Who, then, possesses the necessary theatrical skill, integrity and ferocity in defence of the rights of the people's representatives? Tony Benn would be a good Speaker, strong on the historical roots of British democracy and healthily disrespectful of the monarchy, but he carries too much ideology in his shoulder bag. Andrew Mackinlay understands Parliament's role of checking the executive, though perhaps he should do the checking himself rather than front the show.
But if MPs want to re-assert Parliament's integrity, they should not elect as Speaker a member of the governing party.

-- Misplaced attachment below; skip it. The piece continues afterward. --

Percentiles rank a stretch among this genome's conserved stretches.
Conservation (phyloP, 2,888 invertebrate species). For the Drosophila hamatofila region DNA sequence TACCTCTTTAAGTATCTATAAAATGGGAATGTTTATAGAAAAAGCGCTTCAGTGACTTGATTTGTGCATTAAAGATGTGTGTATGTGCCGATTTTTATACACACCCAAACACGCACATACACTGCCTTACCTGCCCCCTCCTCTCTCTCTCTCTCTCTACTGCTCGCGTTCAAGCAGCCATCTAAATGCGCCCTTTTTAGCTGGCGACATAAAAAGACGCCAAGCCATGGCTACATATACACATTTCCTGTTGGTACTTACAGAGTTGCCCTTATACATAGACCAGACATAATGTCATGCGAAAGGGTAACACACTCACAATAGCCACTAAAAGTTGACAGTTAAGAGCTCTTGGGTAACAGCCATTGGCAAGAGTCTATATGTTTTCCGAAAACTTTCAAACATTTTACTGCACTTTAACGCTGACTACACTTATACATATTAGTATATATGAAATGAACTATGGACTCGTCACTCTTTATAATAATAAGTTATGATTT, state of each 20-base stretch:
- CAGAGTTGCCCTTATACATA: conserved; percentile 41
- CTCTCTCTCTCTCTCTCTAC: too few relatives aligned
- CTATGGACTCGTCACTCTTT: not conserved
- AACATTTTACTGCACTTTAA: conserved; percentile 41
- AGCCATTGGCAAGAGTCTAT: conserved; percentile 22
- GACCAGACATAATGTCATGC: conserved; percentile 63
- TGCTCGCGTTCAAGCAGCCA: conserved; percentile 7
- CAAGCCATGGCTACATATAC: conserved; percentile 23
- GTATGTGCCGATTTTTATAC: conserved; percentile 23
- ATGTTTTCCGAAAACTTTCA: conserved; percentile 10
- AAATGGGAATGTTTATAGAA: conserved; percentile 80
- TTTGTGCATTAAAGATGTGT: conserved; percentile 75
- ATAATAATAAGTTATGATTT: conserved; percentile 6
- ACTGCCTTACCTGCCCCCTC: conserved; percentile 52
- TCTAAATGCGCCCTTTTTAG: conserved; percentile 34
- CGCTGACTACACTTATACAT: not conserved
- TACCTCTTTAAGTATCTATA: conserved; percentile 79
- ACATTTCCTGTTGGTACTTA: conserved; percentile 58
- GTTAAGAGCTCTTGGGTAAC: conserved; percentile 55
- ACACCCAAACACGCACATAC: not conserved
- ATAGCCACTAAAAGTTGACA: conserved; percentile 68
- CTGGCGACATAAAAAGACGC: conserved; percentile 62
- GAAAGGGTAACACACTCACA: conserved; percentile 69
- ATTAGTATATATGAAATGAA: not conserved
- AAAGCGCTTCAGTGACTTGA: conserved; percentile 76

Most of the Conservative names touted are colourless deadbeats. Kenneth Clarke is not, but the job would bore him. Peter Brooke has made some very funny speeches, but that hardly qualifies him. Perhaps, then, it should be a Liberal Democrat. Robert Maclennan is a fine constitutionalist but too desiccated. Alan Beith is the Lib Dems' best: witty, sharp - but then, hardly material for a soap-operatic people's hero.
There is only one real candidate to step into Betty's buckles and gaiters, though the traditional garb may need some modification: the man in the white suit, the Independent member for Tatton, Martin Bell.Reuse content